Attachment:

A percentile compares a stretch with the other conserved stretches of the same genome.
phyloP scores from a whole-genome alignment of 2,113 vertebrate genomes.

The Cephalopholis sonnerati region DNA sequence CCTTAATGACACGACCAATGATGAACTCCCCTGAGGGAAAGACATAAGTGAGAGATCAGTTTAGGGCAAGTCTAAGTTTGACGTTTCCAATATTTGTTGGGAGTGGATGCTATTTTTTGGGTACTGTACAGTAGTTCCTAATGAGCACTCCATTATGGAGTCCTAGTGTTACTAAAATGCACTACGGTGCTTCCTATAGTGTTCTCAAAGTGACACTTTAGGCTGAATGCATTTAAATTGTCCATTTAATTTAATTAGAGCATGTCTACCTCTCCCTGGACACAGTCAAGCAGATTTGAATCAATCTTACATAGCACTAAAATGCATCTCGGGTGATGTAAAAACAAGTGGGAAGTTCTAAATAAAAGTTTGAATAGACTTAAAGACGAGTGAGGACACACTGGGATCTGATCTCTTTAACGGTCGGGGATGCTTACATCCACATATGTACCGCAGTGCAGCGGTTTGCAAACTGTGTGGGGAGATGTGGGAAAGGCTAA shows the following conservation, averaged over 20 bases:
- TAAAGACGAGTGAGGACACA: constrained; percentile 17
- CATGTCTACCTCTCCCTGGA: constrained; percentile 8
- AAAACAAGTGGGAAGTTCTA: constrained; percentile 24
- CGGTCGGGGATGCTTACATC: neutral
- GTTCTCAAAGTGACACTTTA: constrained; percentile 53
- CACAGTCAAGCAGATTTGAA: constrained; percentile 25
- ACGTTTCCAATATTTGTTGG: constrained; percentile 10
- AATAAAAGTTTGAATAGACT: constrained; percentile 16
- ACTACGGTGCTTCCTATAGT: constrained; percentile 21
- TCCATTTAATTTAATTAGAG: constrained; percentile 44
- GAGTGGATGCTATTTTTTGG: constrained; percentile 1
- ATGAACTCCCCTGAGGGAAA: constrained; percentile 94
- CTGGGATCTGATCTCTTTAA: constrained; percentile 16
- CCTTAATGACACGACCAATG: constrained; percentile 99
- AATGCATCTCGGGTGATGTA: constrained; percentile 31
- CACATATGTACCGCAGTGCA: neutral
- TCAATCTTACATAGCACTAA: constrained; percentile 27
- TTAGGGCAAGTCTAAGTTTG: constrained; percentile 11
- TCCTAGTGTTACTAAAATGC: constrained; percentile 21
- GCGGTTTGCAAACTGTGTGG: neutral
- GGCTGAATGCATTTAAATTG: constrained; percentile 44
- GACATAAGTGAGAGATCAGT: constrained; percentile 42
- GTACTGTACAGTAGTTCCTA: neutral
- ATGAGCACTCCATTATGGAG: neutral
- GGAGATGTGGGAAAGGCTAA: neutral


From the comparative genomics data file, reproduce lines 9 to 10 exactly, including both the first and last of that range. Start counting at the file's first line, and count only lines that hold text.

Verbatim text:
- CACAGTCAAGCAGATTTGAA: constrained; percentile 25
- ACGTTTCCAATATTTGTTGG: constrained; percentile 10